The need to mow is directly related
to the health of your soil. No surprises there! Add moisture to good soil and, while the temperatures reach 25°C and over, you can pretty much
sit and watch the grass grow.
You can slow it down by causing it to be unhealthy. Not advised. Reasons your grass will do poorly include loss of moisture (dry weather and sprinkler avoidance). You might also be mowing
Set your mowing height too low and you will scalp the lawn. To be blunt, you will cut into the plant too severely and damage it by reducing its ability to absorb goodness. In this condition, your grass can burn under the sun and its chance of recovery will be slim. Keep this up and the root structure of your lawn will also suffer.
The solution is to cut higher and more often. Depending on the type of
grass in your lawn, the cutting height of your mower should typically be somewhere between 30 and 50 mm. Some species will handle mowing to 15mm but most would need 30mm minimum.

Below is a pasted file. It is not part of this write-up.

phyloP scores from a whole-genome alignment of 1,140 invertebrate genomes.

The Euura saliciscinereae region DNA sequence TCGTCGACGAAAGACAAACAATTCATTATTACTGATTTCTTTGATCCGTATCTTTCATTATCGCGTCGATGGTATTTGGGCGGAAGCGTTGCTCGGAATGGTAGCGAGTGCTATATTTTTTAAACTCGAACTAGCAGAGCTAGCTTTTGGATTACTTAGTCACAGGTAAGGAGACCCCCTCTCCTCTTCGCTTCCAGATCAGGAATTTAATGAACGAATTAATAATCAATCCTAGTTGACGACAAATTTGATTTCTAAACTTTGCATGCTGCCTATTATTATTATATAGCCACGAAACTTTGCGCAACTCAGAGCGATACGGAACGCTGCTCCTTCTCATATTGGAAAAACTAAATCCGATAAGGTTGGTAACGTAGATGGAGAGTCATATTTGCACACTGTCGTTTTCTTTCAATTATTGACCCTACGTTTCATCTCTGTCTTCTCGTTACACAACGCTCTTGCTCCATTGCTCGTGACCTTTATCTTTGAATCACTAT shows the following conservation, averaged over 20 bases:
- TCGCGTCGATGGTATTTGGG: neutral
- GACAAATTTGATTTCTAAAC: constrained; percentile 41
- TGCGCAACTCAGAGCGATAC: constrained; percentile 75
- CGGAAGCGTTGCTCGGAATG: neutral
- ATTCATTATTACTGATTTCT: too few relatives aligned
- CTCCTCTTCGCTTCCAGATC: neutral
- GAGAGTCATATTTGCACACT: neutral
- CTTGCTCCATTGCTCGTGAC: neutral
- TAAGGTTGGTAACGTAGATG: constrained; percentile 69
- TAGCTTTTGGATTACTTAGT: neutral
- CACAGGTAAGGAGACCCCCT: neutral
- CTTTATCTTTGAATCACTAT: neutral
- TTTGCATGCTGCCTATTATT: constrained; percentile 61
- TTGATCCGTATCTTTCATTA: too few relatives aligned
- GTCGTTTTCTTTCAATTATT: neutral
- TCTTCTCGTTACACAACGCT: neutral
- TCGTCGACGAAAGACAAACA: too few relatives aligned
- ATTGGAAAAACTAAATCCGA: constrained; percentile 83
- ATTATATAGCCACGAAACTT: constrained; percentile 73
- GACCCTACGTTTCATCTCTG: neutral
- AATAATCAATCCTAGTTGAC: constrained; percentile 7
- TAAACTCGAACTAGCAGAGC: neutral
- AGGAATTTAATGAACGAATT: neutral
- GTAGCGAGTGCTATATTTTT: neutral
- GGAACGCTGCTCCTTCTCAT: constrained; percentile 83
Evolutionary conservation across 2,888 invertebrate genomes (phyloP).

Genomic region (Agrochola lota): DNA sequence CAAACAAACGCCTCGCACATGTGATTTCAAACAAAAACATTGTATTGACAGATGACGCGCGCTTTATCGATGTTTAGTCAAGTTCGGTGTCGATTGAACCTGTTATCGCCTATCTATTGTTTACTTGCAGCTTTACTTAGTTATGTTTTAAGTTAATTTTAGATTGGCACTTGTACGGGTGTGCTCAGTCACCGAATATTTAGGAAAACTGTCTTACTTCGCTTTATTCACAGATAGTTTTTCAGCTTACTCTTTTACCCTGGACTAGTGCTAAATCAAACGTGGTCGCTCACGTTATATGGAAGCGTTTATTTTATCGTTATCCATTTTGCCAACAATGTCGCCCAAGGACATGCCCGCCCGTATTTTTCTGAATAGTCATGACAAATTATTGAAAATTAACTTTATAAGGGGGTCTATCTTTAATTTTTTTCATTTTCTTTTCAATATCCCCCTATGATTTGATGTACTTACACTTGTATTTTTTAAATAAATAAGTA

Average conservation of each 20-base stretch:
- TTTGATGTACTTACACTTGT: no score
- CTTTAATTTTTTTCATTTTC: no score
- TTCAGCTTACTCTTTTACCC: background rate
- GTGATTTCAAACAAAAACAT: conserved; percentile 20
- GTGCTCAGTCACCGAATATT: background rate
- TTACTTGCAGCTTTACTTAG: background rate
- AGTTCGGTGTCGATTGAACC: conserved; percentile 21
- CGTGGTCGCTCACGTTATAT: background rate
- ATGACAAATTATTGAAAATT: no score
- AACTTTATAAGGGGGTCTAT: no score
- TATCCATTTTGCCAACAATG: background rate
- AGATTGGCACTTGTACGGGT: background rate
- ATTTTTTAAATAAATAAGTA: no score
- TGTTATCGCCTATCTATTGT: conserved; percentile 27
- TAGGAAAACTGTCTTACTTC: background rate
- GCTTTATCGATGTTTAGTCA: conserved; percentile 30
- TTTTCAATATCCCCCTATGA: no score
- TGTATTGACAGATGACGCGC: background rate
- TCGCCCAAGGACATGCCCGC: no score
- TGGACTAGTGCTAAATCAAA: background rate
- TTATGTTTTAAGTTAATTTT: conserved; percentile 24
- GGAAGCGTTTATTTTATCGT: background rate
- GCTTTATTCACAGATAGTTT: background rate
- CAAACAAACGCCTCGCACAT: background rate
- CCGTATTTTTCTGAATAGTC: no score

Your mower always needs sharp blades. Sharp blades cut. Dull blades cause ‘feathering’—ragged, damaged leaf edges. Instead of cutting, a dull blade will tear the leaf. Torn leaf edges lose moisture and promote disease. While we’re on the subject of
better mowing and sharper blades, make sure you get rid of the sticks and stones and other debris that might cause damage to mower blades, not to mention windows and passing cars and creatures.